TEHRAN, Iran — Iran on Friday demanded the British navy release an Iranian oil tanker seized last week off Gibraltar, accusing London of playing a “dangerous game” and threatening retribution, while London announced it was sending a destroyer to the Persian Gulf.
The comments from Iran's Foreign Ministry came the day after police in Gibraltar, a British overseas territory on the southern tip of Spain, said they arrested the captain and chief officer of the supertanker suspected of breaching European Union sanctions by carrying a shipment of Iranian crude oil to Syria.
Foreign Ministry spokesman Abbas Mousavi told Iranian state news agency IRNA that "the legal pretexts for the capture are not valid ... the release of the tanker is in all countries' interest."
"This is a dangerous game and has consequences," Mousavi warned.
During Friday prayers, Kazem Sedighi, an adviser to Iran’s Supreme Leader Ayatollah Ali Khamenei, threatened retribution.
"Rest assured, Britons will soon feel the slap of the powerful hands of the Islamic Republic," he said.
The British navy said Thursday it had stopped three Iranian paramilitary vessels from disrupting the passage of a British oil tanker through the Strait of Hormuz, a critical shipping lane at the mouth of the Persian Gulf. Iran’s Revolutionary Guard denied any incident had occurred in the strait.
That brief but tense standoff is believed to have stemmed from the British seizure of the Iranian tanker off Gibraltar on July 4.
On Friday, the British Ministry of Defense said it was moving up its timetable for relieve the Type 23 frigate Montrose, which is operating in the Persian Gulf, with the larger Type 45 destroyer Duncan in the wake of the recent developments.
"This will ensure that the UK alongside international partners can continue to support freedom of navigation for vessels transiting through this vital shipping lane," the ministry said.
At the same time, British Foreign Secretary Jeremy Hunt called for “cool heads” to prevail to ensure there is no “unintended escalation.”
"We are being clear to Iran that we are not seeking to escalate this situation," he said, adding that the British response had been "measured and careful."
The Iranian tanker intercepted last week was carrying 2.1 million barrels of light crude oil, the head of Gibraltar’s government said Friday.
A senior Spanish official had previously said the interception was carried out at the request of the United States, but Gibraltar's Chief Minister Fabian Picardo told parliament no other government had asked the territory to act.
"These important decisions about breaches of our laws were certainly not decisions taken at the political behest or instruction of any other state or of any third party," he said.
He said the ship is suspected of breaching European Union sanctions on Syrian President Bashar Assad's government and that any nation with a claim to the vessel and its cargo can file a claim in court.
In addition to the tanker’s captain and chief officer arrested Thursday, Gibraltar police said they arrested the two second mates of the Panama-flagged tanker on Friday. The two are in custody and are assisting police with their inquiries, authorities said. All four are Indian citizens.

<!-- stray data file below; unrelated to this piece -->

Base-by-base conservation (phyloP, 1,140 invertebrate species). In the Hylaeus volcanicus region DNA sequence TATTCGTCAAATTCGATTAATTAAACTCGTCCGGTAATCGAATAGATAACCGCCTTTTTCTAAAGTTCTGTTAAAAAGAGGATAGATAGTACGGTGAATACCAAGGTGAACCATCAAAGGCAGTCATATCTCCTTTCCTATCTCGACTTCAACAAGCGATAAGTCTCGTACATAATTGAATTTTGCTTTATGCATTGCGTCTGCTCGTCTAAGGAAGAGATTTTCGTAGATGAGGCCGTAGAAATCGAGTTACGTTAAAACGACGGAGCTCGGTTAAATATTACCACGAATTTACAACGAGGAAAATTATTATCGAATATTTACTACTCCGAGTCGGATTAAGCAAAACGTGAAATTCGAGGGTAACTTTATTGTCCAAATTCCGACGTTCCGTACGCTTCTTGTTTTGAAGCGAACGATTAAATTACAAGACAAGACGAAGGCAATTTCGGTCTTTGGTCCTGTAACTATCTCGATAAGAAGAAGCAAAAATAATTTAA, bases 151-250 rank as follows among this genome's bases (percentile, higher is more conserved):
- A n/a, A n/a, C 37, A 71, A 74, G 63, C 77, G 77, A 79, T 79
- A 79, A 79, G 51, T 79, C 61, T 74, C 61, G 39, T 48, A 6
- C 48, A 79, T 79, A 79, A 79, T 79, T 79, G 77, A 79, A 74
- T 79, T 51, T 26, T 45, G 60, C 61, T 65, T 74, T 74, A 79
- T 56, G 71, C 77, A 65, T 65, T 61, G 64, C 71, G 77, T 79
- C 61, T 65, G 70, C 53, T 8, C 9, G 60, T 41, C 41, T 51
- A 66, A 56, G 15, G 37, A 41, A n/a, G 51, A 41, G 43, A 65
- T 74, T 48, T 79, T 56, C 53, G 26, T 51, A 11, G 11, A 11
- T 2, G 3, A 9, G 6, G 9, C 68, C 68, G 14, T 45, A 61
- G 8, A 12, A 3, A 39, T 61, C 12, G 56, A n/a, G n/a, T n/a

Iranian Foreign Minister Mohammad Javad Zarif scoffed at the accusation Iran was violating sanctions, which he said "are meant to stop Europe from buying Syria's oil, they are not about another country selling oil to Syria."
Zarif spoke in an interview Thursday with the pro-Iran Lebanese satellite news channel Al-Mayadeen.
"This is a very childish and ridiculous excuse by the British," he said "They should officially announce that we are servants of America and act on behalf of America. America has returned their favor well by insulting their ambassador and their prime minister."
The tanker’s interception has stoked already high tensions in the region, as the Trump administration continues its campaign of maximum pressure on Iran.
The U.S. has sent thousands of troops, an aircraft carrier, nuclear-capable B-52 bombers and advanced fighter jets to the Middle East, and fears are growing of a wider conflict after mysterious oil tanker attacks near the Strait of Hormuz blamed on Iran, attacks by Iranian-backed rebels in Yemen on Saudi Arabia and Iran’s downing of a U.S. military drone.
Iran has recently begun surpassing uranium enrichment limits set in its 2015 nuclear deal with world powers in response to President Donald Trump's decision to pull the U.S. out of the accord a year ago.
The U.S. has also re-imposed tough sanctions on Tehran's oil exports, exacerbating an economic crisis that has sent its currency plummeting.
Iran has said its breaches of the nuclear pact can be reversed if the other parties to the agreement — Germany, France, Britain, China, Russia and the European Union — can come up with enough economic incentives to effectively offset the American sanctions.
China on Friday reiterated it opposes unilateral sanctions against Iran and criticized what it described as the "long arm jurisdiction" of the United States.
A Foreign Ministry spokesman in Beijing said that international trade with Iran "within the framework of international law is reasonable and legitimate and deserves to be respected and protected."
"We will resolutely defend our legitimate and lawful rights and interests," the spokesman added.
Rising reported from Berlin. Barry Hatton in Lisbon and Danica Kirka and Jill Lawless in London contributed to this story.